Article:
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Pyramid Head is In ‘Super Bomberman R,’ and That’s Not Cool

We’re used to franchise crossovers these days, but this one feels like a bad-taste stretch.
‘Super Bomberman R’ artwork courtesy of Konami.

Ask anyone who's played their share of games for the scariest enemy they've ever encountered in a digital realm, and chances are Pyramid Head will be a frighteningly common response. The silent but deadly nightmare, a torture device on legs, carrying—dragging—an almighty blade, is an unforgettable Big Bad of gaming history—an almost invincible terror who can take all the bullets you, as Silent Hill 2 protagonist James Sunderland, can put into it. It just. Keeps. Coming.


The character lost its fear factor to come degree with later appearances—following 2001's foggy survival horror sequel, it cameos in Silent Hill: Homecoming and shows up as an eminently beatable boss in Silent Hill: The Arcade. There was that movie, too, but sssh. All are firmly horror-themed, adults-only experiences. Super Bomberman R, on the other hand, most definitely isn't.

It's my six-year-old's second-favorite Switch game right now, after Breath of the Wild of course. He and his younger brother, playing with JoyCons detached, love the thing. And I don't have to explain the cartoon silliness of it—that's a Bomberman, and so's that, and that too, and they blow each other off the board. Last Bomberman standing, wins. Same as it ever was. And it always will be. It's totally child-friendly arcade fun, and a great local multiplayer game for Switch early adopters.

Except now, alongside some gameplay tweaks to the Team Battle mode and four new maps, Pyramid Head is in Bomberman R. The ever-stalking evil is joined by two other redrawn-to-fit avatars from Konami's catalogue—Simon Belmont from Castlevania and Vic Viper (which is/was a space ship, but whatever) from Gradius. Each has a special ability—Pyramid Head's is to instantly knock out opponents on touching them, because, well, that's what he'd do in Silent Hill. And straight-up murder you.

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I'm all for franchise crossovers—without them, we'd have no Smash Brothers, Mario Kart would be a much lonelier place, and those Nintendo-produced Olympic Games titles would have to make do with a gaggle of generic human avatars. But while Pyramid Head has flown the horror coop once before, for the DS-only New International Track and Field (bit weird, that; other Konami characters appearing included Solid Snake and Frogger), this Super Bomberman R addition has me feeling… icky. Y'know?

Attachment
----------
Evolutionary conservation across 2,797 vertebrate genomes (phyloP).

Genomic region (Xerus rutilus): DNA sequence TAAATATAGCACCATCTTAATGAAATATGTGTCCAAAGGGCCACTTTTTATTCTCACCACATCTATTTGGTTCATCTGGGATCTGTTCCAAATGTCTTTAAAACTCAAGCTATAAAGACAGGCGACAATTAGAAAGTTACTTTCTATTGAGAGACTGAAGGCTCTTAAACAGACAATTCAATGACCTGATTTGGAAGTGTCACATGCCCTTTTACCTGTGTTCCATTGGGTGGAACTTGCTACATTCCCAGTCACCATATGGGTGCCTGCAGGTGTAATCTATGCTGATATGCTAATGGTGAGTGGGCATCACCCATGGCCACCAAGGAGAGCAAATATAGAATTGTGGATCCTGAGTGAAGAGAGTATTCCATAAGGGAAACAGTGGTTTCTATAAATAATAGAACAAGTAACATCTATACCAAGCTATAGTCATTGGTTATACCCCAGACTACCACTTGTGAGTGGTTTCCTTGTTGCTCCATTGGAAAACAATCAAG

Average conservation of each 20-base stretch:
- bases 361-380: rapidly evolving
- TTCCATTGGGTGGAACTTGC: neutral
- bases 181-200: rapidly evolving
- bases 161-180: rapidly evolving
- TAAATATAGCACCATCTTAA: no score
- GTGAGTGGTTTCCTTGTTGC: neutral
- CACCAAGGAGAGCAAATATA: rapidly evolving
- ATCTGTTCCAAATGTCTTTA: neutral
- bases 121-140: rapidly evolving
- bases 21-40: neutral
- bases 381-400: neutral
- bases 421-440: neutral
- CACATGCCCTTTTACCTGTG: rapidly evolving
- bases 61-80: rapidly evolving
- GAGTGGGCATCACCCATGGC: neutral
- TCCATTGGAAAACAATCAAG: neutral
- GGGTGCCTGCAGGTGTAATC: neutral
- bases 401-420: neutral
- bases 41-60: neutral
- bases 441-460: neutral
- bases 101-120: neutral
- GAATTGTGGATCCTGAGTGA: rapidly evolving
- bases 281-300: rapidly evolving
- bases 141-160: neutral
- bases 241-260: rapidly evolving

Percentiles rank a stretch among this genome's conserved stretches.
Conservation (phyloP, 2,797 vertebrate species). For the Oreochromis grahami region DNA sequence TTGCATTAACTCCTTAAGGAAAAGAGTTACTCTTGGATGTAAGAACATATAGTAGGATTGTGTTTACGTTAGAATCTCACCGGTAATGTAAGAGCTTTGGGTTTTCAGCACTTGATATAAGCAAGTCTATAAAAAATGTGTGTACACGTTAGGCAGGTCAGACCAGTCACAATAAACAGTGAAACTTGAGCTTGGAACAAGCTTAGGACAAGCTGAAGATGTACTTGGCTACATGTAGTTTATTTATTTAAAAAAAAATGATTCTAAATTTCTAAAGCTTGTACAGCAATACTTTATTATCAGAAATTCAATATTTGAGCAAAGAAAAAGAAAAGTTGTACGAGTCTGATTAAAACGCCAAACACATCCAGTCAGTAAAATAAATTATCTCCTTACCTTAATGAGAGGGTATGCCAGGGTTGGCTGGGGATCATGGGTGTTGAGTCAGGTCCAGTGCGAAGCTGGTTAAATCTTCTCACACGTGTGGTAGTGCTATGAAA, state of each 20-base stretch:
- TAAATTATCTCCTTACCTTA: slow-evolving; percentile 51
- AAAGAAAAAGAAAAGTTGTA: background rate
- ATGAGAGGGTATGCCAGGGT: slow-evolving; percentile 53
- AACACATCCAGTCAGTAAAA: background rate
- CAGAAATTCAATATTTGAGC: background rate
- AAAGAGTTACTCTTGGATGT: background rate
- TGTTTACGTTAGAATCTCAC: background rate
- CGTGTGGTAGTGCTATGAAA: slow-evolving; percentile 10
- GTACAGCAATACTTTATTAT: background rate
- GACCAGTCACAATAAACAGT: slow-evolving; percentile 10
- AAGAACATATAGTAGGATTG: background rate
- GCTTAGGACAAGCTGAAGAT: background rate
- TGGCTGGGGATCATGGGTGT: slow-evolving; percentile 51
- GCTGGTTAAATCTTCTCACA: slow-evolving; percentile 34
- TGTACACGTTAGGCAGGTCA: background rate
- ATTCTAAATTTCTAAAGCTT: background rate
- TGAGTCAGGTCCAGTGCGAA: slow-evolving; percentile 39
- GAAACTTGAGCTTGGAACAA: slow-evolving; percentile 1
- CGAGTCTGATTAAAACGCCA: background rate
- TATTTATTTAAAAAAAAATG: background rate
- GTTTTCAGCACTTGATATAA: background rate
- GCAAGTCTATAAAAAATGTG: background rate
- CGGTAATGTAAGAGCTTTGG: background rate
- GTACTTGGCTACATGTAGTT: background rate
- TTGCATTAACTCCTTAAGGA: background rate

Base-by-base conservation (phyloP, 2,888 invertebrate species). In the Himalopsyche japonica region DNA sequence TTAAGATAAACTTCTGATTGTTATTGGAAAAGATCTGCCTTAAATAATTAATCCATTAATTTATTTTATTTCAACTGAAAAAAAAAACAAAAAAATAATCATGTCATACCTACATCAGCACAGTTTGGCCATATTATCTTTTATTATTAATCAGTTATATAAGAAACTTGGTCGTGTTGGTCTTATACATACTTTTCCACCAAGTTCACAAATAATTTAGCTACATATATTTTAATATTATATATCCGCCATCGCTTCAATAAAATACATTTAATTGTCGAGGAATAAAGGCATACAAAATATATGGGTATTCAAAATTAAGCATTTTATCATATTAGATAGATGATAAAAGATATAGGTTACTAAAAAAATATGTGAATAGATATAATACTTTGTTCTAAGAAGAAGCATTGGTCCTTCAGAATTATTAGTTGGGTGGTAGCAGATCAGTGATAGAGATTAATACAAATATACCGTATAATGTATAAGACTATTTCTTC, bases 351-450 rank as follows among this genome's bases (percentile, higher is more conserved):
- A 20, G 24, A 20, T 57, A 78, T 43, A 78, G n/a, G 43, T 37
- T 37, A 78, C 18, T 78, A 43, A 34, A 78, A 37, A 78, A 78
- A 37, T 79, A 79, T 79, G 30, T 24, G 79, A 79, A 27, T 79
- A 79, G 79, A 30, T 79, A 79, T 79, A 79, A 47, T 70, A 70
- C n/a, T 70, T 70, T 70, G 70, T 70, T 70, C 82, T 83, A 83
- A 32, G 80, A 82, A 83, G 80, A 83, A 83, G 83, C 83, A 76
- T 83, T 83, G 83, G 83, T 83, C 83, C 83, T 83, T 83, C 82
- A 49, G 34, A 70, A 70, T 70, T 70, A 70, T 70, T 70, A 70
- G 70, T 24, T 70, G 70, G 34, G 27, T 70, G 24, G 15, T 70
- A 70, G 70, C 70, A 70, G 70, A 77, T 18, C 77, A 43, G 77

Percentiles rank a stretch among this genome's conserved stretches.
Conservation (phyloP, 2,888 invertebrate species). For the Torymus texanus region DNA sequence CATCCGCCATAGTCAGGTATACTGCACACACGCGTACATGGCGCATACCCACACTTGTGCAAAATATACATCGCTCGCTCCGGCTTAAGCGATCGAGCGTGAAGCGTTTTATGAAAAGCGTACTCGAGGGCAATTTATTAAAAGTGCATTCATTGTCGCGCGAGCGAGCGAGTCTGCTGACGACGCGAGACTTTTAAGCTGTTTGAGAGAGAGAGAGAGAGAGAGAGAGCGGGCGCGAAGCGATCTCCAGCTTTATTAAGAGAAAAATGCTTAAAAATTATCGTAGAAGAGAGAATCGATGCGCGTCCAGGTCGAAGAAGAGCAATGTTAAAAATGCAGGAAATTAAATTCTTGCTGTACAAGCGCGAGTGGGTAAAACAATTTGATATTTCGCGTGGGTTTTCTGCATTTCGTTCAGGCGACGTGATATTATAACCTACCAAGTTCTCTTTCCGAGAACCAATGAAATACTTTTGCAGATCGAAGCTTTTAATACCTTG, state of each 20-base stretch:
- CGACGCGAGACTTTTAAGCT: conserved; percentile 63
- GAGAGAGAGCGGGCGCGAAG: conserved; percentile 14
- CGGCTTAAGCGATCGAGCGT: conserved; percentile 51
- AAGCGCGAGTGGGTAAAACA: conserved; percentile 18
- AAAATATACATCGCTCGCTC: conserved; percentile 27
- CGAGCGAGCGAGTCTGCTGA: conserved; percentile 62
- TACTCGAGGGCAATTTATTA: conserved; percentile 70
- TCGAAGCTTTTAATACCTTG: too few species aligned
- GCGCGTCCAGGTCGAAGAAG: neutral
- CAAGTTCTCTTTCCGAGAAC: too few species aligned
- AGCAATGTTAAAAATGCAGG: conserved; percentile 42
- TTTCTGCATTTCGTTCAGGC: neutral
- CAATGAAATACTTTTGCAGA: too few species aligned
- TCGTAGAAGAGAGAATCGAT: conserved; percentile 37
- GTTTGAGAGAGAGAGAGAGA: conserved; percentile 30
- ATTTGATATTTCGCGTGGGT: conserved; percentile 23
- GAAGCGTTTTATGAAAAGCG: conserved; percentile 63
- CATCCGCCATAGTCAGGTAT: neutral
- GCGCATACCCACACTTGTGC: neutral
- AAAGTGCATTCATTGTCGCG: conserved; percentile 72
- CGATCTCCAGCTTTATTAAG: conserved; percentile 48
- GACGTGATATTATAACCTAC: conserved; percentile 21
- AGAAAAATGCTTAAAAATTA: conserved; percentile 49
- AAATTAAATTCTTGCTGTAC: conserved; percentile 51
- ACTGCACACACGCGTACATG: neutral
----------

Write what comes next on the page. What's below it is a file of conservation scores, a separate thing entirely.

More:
"Daddy, what is Pyramid Head?"

"Well, y'see son, it's sort of the physical manifestation of a someone who might be a very bad man's psyche. We don't really know. But it's not good. And if you were to run into it, it'd gut you, or worse. There was this scene, see, with these four-legged mannequin things, and they're all flailing around, and…"

You can see how that's going. And yes, for R Pyramid Head has been given a semi-chibi overhaul, albeit hardly a cheery, kawaii one—but does a character like this belong in a game with a PEGI 7 rating? (Which is a surprise to me, TBH, but I guess there are bombs in it. Three-year-olds can't handle big, comic-effect explosives, of course.) I'm on the side of: nope, no, sorry Konami, but for me it doesn't. Kids aside, I'd still feel that it was a stretch too far, to bring none-more-disparate franchises together, when they should probably never meet.

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Had this been Big Boss from Metal Gear, or Contra's Bill Rizer, I'd have had no problem with that. Those are characters from what can be terrifically violent games—but they don't come close, as playable types with a very particular baggage attached, to what Pyramid Head represents.

Which is, ICYMI, a whole heap of Really Bad Stuff. I guess I just see this as a poor taste move to attract players back to a game, or to pique attentions for a first time. And if that's good for the company, I mean, smashing, because I'd like more Bomberman games in the future. And as I said, my kids totally dig this one, in its vanilla state. But I'll not be letting them loose with a character, iconic though this one is, that stands for so many things they can't begin to understand right now. I'm not mad, Konami, I'm just disappointed.

Tell Mike he's a stuffy old killjoy on Twitter.